Eudaimonia -human flourishing.

I have been watching the BIF sessions live (http://businessinnovationfactory.com) . This is a sensational place to listen to peoples stories and simply stand back and get inspired.

One word is coming up often- “Eudaimonia”. So I went over to Wikipedia to take a look after one person at BIF said it is “life well lived” and “we learnt through practicial wisdom”

It is looking to make us happy and I felt this was worth sharing here- societal innovation needs this human flourishing. Think about this, it sounds something right for the moment.

Wikipedia had these explainations:

Eudaimonia or eudaemonia (Ancient Greek: εὐδαιμονία [eu̯dai̯monía]), sometimes Anglicized as eudemonia (play /juːdɨˈmniə/), is a Greek word commonly translated as happiness or welfare; however, “human flourishing” has been proposed as a more accurate translation

Eudaimonia depends on all the things that would make us happy if we knew of their existence, but quite independently of whether we do know about them.

Ascribing eudaimonia to a person, then, may include ascribing such things as being virtuous, being loved and having good friends. But these are all objective judgments about someone’s life: they concern a person’s really being virtuous, really being loved, and really having fine friends. This implies that a person who has evil sons and daughters will not be judged to be eudaimonic even if he or she does not know that they are evil and feels pleased and contented with the way they have turned out (happy).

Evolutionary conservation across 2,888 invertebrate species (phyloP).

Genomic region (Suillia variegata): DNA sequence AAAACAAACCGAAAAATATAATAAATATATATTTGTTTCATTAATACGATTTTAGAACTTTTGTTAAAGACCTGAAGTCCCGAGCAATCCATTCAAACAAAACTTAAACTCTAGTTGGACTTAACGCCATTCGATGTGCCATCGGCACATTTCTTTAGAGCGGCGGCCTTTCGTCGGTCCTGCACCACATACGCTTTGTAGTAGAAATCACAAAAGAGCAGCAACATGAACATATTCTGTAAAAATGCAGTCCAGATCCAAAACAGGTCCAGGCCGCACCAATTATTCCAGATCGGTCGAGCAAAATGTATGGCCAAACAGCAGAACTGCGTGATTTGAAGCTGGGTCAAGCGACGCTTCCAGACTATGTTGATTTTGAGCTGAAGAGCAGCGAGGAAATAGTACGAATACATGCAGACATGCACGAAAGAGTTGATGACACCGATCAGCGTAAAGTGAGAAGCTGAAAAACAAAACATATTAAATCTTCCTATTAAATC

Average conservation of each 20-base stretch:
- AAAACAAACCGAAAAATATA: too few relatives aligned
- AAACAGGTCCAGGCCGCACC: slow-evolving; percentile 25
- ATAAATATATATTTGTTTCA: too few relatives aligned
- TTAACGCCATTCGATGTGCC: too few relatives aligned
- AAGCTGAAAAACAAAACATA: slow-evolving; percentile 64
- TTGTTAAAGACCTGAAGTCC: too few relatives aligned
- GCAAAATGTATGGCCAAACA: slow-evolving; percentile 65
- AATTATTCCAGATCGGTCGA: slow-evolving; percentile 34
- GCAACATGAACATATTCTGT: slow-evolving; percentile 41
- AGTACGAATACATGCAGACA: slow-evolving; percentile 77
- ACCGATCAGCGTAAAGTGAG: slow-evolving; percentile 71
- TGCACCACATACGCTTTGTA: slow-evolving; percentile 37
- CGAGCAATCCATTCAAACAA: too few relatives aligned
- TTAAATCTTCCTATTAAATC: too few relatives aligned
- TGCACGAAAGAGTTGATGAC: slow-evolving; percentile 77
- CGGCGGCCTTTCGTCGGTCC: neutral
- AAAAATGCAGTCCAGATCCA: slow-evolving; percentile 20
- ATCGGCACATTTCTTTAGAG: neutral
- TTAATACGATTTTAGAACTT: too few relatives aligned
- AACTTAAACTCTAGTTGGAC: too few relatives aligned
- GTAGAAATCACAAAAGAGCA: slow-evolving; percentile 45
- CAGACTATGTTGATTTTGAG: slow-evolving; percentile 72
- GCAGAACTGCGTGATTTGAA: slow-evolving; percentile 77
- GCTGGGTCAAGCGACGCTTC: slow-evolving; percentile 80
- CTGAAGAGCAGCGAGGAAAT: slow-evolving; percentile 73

Conversely, being loved by your children would not count towards your happiness if you did not know that they loved you (and perhaps thought that they did not), but it would count towards your eudaimonia.

So eudaimonia corresponds to the idea of having an objectively good or desirable life, to some extent independently of whether one knows that certain things exist or not. It includes conscious experiences of well being, success, and failure, but also a whole lot more. (See Aristotle’s discussion: Nicomachean Ethics, book 1.10–1.11.)

So for us in Society?

Where does this fit for us all? A life ‘well lived’ is what everyone should have, learnt not through suffering and pain, but in having the chance to contribute, to be valued, to make a contribution. To allow people to flourish, let them be aware of their value and worth

Footnote

Umair Haque made reference to this and offered this as a thought- a life well lived, about people and not stuff and people living lives that matter -he suggests a time for a quantum leap

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About paul4innovating

I research innovation and provide insights & advice to individuals, teams, and organizations
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3 Responses to Eudaimonia -human flourishing.

  1. Pingback: New post Eudaimonia -human flourishing. « David C Roberts

  2. Reading this post Paul reminded me of Viktor Frankl and his lecture about how by looking for the very best in people they can flourish to be the best that they can. Maybe one strand of Societal Innovation may be described as understanding ways in which each of us can have the opportunity to be values and to make a contribution to our society. Maybe this is the core of Societal Innovation?

  3. Pingback: An unexamined life is not worth living - Philosophers

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